In the meantime, we played every game and used every visual and tactile strategy in the arsenal of the occupational therapist at Emerson School. Colors and Eric did not mix.
        The first weekend in November, I drove to the southside Minneapolis house of a friend, who was a fellow Emerson teacher.  Her neighbor was having a very late-season garage sale. As my teeth chattered, I started poking through a stack of the neighbor's old Discover magazines. One of them had an article on color-blindness. I jokingly said to my friend, "Maybe this is Eric's problem!"
        I bought the magazine and took it to the school nurse on Monday morning. She ran over to the Minneapolis Schools district offices and borrowed a test kit from the Nursing Supervisor. She would get Eric right after lunch and test him. The color test used numbers and shapes, hidden in pictures that had different colored bubbles in them.
Sample test item....Can student see the red square and/or yellow circle?


        Eric knew his shapes, but he could not find the square or the circle. He failed the test,  He had Deuteranopia…this type of color blindness is characterized by loss of green vision and color distortion in the red-green-yellow part of the spectrum. The red and yellow "bubbles" appeared to be the same color as the rest of the bubbles.  Almost everything Eric looked at appeared to be either brown, muddy gold, or tan. He could detect a few shades of dull or dark blue.
      Red looked like camouflage green, bananas looked tan, grass appeared to be brown or gold. This made me the most sad for him...can you imagine NEVER seeing green grass? Poor Eric!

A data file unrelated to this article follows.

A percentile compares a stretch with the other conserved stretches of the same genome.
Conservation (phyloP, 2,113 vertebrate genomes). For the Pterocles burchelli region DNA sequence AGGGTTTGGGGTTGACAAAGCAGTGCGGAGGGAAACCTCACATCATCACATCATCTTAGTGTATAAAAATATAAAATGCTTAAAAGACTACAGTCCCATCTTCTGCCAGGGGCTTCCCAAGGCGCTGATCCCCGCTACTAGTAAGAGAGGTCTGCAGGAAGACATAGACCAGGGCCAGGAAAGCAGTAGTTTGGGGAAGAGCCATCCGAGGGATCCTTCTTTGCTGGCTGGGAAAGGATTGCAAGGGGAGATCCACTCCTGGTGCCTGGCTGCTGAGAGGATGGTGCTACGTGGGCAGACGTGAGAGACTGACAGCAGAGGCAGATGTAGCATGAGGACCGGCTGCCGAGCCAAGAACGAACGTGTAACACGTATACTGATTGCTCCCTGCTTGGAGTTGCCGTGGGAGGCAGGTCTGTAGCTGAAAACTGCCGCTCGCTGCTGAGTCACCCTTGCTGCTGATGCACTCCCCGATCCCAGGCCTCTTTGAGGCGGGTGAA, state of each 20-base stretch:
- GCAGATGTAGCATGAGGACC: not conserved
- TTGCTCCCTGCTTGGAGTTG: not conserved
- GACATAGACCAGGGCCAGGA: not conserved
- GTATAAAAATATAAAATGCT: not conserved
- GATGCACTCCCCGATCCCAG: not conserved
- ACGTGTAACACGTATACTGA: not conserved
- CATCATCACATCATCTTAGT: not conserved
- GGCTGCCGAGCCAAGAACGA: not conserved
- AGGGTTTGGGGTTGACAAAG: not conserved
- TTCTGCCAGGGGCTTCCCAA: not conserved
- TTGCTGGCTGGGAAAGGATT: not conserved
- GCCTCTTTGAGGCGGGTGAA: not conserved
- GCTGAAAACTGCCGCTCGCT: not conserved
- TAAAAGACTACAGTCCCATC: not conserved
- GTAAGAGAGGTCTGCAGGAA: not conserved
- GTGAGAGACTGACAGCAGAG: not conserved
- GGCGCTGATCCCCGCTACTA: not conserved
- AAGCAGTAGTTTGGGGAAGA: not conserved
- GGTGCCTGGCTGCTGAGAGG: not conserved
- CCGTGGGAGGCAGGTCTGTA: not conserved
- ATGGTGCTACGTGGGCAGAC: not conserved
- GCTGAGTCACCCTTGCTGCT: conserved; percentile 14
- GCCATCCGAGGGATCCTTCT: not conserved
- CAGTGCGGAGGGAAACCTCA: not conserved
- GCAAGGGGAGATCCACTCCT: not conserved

WE SEE:                                                          ERIC SAW:
           
                              

       So, I had spent (wasted) all of September and October, two whole months of Eric's education, trying to teach color identification to a colorblind student. I felt like a complete idiot, and utterly ineffective as a teacher. Now, in hindsight, I can chalk it up to my youth and inexperience, but it does not diminish the obvious failure of my instincts. We switched gears. Eric had to learn to compensate for not being able to see colors; no amount of remedial instruction was going to teach him his colors. Instead of labelling colors, Eric needed to be able to identify items by size, shape, function, and texture. "Bring me the book with the kitten on the front", not "Bring me the red book."
      This was also going to make it more difficult for Eric to function in a sheltered workshop environment, where many tasks are color-coded on purpose, so clients are not required to have a high level of reading. It would still be possible for him to succeed there, but he would have to be taught ways to compensate. "Compensate" was going to be an important skill for Eric the rest of his life.
        I guess that is my lesson from Eric. In my early years of teaching, I thought about just TEACHING kids everything I could. That's not completely wrong, but it's not always possible. I had to accept that I was not going to be able to teach Eric his colors. I had to teach him how to make up for, or how to live successfully with, not being able to see colors.
        Being able to compensate for lack of something is an important skill for everyone. If you can't do triple digit decimal division in your head like my husband, you adapt by getting out the calculator.  I have girls in my class right now who have no father in their lives. How do they compensate for that? Well, there are good ways and not-so-good ways. We try to teach kids positive ways to compensate. We try to teach about balance in their lives. So many things missing; and how to make up for them all? It's what gets me up every morning.